by Doug French
by Doug French
Those were the days back in 2004. The housing boom in Las Vegas was at a fever pitch. Builders were holding lotteries to see who would gain the privilege of buying their homes. Speculators hit town like a swarm of locus buying up all the homes they could. There were only 2,500 used homes listed for sale on the Multiple Listing Service (MLS), and realtors complained that they couldn't get sellers to accept bids at listed prices.
But now over 20,000 homes are up for sale on MLS in Sin City and builders are giving away thousands of dollars in incentives to entice homebuyers to take the plunge. And for those who believed the way to riches was buying as many houses as possible with no money down, reality now bites.
Of course taking responsibility for one's actions is not the current American way. So instead of a trip to credit counseling, at least one Las Vegas couple has engaged legal counsel in suing a multi-tasking realtor/mortgage lender/leasing agent and his wife who allegedly caused their financial pain and suffering.
In a complaint filed recently in Clark County, Nevada, a husband and wife are suing a Las Vegas realtor and his wife for "fraud, deceit, misrepresentation, bad faith, and unfair dealings, as real estate professionals, mortgage brokers and failing to provide suitable renters for each of the properties."
According to the complaint, our would-be real estate moguls were earning a combined income of $60,000 a year at the time: the husband as a self-employed painter, the wife as a hairdresser. Back in October of 2004, with the Las Vegas real estate market rocking, as fate would have it, the hairdresser was doing a client's hair one day and mentioned that she was interested in real estate investing.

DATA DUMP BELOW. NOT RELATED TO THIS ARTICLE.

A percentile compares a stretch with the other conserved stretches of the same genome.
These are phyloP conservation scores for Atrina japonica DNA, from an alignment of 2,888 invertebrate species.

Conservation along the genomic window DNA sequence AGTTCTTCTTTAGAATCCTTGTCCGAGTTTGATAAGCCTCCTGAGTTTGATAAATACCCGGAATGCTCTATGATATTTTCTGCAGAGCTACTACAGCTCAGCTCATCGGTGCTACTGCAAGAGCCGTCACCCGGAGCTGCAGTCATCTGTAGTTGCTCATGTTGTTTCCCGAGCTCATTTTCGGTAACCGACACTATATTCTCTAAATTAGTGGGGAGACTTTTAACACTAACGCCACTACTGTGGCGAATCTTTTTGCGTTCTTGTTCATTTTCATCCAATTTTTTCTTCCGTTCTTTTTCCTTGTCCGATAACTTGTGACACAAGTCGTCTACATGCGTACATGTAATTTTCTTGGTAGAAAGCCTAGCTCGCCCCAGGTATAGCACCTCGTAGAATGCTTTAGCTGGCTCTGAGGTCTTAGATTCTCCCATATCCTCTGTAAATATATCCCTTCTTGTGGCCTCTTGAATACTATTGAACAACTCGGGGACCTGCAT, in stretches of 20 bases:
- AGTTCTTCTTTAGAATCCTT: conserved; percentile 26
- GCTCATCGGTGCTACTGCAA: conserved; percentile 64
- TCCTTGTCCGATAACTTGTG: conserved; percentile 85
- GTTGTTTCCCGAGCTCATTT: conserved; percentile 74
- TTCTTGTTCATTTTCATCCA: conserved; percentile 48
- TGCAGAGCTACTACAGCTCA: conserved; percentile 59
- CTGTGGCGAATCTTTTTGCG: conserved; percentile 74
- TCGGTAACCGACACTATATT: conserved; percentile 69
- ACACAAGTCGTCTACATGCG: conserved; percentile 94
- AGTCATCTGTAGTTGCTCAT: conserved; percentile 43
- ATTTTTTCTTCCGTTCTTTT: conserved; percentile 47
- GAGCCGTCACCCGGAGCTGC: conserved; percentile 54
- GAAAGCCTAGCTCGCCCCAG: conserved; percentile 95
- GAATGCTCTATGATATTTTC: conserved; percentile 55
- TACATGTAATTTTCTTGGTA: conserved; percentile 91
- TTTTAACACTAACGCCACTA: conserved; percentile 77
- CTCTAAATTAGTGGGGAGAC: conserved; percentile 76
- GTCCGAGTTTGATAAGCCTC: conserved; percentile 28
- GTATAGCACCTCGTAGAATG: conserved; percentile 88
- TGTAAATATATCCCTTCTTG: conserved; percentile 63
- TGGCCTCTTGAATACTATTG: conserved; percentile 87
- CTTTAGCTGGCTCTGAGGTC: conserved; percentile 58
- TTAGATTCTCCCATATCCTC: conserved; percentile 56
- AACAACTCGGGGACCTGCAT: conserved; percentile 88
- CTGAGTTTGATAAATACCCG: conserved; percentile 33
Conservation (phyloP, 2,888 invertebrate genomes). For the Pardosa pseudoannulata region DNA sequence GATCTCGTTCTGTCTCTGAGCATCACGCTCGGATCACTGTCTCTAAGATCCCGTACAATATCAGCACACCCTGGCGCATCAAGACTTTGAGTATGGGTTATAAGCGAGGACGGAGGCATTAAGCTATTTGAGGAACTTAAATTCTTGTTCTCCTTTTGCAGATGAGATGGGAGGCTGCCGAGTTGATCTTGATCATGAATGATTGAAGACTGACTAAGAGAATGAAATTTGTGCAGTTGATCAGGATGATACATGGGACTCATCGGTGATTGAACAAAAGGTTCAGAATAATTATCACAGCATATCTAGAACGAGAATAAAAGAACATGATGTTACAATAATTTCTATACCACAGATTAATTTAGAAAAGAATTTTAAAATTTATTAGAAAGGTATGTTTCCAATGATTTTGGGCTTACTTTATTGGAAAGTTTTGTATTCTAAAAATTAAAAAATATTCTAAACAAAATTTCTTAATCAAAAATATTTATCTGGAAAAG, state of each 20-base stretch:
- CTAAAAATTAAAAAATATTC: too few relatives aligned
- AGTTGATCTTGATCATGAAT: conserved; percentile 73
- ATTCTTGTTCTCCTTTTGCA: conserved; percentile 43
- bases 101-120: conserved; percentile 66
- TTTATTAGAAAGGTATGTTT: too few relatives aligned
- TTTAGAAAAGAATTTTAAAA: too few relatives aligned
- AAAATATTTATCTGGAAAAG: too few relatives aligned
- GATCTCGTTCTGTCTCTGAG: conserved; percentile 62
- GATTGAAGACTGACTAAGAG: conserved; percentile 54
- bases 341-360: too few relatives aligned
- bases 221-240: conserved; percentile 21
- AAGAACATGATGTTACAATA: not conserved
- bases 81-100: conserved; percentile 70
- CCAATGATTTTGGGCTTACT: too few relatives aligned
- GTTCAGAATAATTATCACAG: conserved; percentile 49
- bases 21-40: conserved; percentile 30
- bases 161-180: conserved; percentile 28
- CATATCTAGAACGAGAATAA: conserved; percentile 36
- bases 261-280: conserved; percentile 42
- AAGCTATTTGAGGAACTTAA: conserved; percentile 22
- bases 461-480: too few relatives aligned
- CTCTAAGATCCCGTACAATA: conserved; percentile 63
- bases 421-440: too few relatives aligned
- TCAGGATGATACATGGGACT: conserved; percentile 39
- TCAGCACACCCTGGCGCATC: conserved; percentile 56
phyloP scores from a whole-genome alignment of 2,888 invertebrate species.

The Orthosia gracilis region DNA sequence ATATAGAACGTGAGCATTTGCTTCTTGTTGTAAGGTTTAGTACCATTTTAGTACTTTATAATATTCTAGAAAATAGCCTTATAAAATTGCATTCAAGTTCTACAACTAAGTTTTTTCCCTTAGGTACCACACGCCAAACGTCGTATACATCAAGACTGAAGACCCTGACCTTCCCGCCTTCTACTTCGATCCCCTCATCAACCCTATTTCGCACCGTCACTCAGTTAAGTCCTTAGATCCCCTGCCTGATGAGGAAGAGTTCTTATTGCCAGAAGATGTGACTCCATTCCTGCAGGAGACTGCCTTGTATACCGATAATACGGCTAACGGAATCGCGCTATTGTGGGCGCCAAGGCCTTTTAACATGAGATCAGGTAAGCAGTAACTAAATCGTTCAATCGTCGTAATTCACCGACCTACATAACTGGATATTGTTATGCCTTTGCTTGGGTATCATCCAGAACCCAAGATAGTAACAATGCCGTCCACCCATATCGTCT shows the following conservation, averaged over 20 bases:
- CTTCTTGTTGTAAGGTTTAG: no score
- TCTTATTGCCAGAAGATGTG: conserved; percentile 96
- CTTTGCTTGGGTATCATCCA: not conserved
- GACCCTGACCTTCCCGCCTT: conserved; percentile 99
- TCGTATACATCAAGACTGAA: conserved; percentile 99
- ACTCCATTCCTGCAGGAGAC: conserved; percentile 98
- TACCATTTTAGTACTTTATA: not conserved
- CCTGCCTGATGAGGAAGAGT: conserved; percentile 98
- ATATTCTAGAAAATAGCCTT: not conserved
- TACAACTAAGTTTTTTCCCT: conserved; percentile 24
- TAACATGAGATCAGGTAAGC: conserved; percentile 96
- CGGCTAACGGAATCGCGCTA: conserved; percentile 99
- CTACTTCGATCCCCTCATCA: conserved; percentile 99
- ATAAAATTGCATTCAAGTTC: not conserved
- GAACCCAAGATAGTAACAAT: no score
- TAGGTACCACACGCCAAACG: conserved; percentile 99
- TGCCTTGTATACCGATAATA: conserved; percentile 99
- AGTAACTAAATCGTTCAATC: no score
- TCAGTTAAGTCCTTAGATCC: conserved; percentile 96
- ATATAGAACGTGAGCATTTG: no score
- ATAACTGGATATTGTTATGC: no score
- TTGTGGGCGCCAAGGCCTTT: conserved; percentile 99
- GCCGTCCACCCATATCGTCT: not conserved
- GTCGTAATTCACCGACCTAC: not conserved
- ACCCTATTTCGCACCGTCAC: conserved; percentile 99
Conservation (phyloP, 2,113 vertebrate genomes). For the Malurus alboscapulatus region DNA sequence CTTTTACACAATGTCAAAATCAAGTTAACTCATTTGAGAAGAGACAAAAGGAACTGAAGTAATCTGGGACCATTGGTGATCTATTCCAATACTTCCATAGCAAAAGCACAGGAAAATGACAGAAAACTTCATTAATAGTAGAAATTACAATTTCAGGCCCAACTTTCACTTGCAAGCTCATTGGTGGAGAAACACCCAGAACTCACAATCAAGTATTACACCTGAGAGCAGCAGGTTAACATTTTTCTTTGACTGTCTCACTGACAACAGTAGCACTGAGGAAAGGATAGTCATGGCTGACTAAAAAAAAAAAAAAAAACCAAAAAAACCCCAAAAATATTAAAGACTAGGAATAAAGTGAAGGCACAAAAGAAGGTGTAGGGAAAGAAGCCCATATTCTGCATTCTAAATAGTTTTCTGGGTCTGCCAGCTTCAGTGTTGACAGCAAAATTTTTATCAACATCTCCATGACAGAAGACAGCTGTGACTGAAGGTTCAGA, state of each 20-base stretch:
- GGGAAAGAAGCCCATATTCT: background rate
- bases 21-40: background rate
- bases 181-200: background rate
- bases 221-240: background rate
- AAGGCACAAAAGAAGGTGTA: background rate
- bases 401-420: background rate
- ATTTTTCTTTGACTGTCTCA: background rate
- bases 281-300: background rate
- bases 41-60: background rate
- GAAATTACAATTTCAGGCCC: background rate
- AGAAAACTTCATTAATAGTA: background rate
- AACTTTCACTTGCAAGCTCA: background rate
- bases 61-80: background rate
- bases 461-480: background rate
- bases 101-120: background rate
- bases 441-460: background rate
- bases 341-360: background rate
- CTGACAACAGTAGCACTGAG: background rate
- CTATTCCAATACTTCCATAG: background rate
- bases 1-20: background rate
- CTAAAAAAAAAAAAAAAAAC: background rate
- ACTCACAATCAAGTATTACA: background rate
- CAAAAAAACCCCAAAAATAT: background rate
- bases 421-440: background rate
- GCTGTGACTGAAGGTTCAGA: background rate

The client had just the person for her stylist to talk to: her husband happened to be a real estate salesman. The salesman urged the hairdresser to buy as many homes as she could with 100 percent financing using loans that require interest-only payments monthly.
The realtor projected that the homes would rise in value to generate equity of nearly $1,350,000 in five years, with very little risk. The novice investors had good credit so obtaining the loans would be no problem. In November of 2004, the painter and his wife purchased two properties and the following month they bought five more. In January 2005, they bought their dream home to live in.
The realtor Defendant sourced the property investments, acted as the real estate salesman, and also was the mortgage loan officer for each transaction. He also offered to find renters for all of the properties, and it turned out that his wife processed the mortgage applications: A true one-stop shop. Conveniently, the realtor also had engaged a compliant escrow officer to handle all of the escrows.
The complaint alleges that the "unsophisticated" Plaintiffs were rushed by the Defendants to close on the homes quickly and that the hairdresser was not able to review loan documents that she signed. However, during the boom, the Las Vegas couple evidently believed themselves to be savvy millionaires-to-be, and confident enough to refer family and friends to their new real estate guru, who in turn made 45 sales to these referrals.
With no renters in sight, the hairdresser and her husband had quickly racked up $2,623,500 in debt on the houses, between notes secured by the first and second trust deeds. The realtor actually covered the rent payments for several months, while he looked for tenants, but the investors had to cover the shortfall between debt service and rents: $5,772 per month, $772 more per month than the Plaintiffs earned at their two jobs. The hairdresser charged the shortfall on her credit cards.